Sudden Infant Death Syndrome
Extensive work has been done in an attempt to determine distinguishing pathological abnormalities that if present at autopsy would definitively identify SIDS as the cause of death. While there are findings that are commonly present at autopsy, no gross anatomical or microscopic abnormalities have been found that are distinct to SIDS. Nevertheless, a thorough postmortem (autopsy) examination demonstrating the absence of a causative abnormality is crucial to the diagnosis of SIDS. Especially important is not missing evidence of child abuse such as signs of (1) suffocation, (2) blunt trauma to the head, ribs, or extremities, and (3) retinal hemorrhages seen in shaken baby syndrome.
Commonly described findings in the central nervous system include: (1) increase in brain weight, presumably due to disordered development of the brain, (2) delayed myelination (maturation) of nerve cells, (3) gliosis (scarring) of brain-stem cells, (4) areas of leukomalacia (degeneration of brain tissue that occurred weeks to months earlier), and (5) abnormal dendritic spine density in selected areas of the brain stem. Evidence of chronic oxygen deprivation—such as persistence of brown fat around the adrenal glands, red blood cell production in the liver, and gliosis of the brain stem—add support to the theory that abnormal respiratory regulation may be the mechanism underlying SIDS.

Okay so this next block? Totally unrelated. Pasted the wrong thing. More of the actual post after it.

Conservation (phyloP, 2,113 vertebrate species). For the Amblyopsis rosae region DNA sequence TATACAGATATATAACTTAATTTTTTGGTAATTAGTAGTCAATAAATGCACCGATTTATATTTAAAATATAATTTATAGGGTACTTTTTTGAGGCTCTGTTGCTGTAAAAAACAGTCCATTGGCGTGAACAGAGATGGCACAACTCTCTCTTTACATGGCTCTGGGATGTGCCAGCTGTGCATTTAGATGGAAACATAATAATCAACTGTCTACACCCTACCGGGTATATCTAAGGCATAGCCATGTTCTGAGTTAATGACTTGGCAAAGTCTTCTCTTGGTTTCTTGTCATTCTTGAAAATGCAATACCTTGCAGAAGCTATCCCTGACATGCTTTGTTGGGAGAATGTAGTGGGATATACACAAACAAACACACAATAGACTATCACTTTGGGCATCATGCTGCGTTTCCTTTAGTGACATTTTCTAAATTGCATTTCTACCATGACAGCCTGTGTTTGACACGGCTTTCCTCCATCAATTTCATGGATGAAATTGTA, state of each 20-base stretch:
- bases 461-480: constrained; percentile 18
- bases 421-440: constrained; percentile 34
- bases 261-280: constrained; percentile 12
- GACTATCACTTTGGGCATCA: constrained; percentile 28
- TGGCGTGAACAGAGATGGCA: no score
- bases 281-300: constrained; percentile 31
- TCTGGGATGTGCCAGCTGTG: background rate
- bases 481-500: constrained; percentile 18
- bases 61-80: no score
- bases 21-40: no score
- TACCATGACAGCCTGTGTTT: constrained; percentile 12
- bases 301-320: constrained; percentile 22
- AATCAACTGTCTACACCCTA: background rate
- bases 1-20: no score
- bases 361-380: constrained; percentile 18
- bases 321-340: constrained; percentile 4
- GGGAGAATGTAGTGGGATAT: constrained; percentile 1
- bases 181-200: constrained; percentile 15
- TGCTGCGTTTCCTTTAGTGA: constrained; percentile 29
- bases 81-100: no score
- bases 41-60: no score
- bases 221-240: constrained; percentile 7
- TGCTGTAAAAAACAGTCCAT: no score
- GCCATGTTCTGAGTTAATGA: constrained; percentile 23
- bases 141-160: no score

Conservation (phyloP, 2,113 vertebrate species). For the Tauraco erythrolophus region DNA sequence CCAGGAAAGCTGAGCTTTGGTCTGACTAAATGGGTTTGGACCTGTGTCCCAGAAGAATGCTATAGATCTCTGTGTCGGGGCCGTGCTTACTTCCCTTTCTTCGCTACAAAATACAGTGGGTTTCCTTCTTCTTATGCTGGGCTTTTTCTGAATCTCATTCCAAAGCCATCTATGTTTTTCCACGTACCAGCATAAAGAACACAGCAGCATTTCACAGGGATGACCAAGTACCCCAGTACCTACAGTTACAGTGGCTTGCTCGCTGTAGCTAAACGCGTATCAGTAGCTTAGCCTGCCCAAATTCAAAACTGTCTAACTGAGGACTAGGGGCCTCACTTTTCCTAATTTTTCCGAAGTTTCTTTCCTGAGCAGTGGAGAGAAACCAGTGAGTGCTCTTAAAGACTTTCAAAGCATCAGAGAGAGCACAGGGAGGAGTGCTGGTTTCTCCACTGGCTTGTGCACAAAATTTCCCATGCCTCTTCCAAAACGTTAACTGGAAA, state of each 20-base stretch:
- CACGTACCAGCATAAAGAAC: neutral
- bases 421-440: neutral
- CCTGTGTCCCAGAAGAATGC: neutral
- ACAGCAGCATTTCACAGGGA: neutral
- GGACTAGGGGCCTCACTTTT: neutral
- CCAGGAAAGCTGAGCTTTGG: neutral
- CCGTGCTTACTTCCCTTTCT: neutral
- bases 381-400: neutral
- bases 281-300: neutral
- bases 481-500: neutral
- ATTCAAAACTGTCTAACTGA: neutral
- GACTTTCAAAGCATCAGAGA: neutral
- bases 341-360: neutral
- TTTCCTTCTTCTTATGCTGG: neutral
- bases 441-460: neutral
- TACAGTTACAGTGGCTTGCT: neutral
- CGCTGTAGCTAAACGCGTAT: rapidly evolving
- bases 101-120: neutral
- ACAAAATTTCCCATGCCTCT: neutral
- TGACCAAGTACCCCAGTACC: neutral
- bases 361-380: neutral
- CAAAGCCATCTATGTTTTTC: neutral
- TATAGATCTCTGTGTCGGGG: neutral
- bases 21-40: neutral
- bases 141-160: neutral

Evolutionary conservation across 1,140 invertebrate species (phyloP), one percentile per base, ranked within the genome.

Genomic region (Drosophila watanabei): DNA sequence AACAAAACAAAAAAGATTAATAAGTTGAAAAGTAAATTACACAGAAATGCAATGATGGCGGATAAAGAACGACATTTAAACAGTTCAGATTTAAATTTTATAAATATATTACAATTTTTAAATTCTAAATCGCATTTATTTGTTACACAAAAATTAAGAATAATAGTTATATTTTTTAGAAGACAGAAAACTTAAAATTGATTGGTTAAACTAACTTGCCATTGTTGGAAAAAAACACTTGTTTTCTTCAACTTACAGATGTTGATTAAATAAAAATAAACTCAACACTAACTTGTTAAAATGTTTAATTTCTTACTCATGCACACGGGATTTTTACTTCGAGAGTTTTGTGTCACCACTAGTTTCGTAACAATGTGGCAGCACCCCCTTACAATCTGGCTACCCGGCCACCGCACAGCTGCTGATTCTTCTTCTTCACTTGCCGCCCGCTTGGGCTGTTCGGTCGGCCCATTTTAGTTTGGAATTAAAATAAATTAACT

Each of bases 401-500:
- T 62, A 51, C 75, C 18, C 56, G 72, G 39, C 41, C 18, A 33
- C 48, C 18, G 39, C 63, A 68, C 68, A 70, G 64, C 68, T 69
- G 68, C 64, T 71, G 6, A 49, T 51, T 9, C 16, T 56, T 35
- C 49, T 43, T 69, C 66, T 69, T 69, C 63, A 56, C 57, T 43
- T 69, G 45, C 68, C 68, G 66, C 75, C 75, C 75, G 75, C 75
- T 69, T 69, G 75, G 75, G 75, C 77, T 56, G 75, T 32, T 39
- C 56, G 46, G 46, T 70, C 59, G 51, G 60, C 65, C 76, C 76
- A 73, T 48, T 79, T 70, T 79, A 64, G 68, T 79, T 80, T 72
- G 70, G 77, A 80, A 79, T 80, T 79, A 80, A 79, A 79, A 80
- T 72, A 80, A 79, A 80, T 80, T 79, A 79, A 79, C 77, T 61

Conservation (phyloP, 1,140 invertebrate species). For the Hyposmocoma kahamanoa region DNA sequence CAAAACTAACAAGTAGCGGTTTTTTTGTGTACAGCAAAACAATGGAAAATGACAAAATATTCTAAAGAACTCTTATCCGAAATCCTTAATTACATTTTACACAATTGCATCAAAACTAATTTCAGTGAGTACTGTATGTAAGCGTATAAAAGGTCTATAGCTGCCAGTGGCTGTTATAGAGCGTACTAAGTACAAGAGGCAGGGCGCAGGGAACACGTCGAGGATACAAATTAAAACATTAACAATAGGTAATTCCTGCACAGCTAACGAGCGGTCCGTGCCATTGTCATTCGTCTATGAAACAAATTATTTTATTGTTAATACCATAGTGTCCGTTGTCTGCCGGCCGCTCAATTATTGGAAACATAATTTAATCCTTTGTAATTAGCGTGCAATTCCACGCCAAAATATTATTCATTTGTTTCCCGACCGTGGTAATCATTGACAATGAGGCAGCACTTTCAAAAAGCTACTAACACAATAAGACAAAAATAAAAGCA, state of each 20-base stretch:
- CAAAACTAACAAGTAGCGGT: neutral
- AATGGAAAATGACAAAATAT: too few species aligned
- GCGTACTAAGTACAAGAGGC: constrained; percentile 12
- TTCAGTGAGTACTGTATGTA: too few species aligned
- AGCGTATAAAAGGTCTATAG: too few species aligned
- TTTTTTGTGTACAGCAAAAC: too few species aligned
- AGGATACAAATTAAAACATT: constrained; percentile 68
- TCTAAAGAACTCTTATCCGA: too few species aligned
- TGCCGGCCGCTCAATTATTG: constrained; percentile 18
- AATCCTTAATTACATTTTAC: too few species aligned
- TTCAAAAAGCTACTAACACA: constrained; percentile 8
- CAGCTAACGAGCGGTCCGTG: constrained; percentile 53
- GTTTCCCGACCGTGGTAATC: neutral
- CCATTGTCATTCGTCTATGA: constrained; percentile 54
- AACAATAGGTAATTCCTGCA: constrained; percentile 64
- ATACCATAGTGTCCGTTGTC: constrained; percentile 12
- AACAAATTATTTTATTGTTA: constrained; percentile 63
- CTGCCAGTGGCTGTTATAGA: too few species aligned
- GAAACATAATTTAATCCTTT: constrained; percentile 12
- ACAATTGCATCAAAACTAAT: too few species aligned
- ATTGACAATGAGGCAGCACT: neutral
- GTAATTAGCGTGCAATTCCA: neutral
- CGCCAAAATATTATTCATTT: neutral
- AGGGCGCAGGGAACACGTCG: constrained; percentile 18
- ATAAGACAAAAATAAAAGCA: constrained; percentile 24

- Sudden Infant Death Syndrome - Mechanism (pathophysiology)
- Sudden Infant Death Syndrome - Epidemiological Factors
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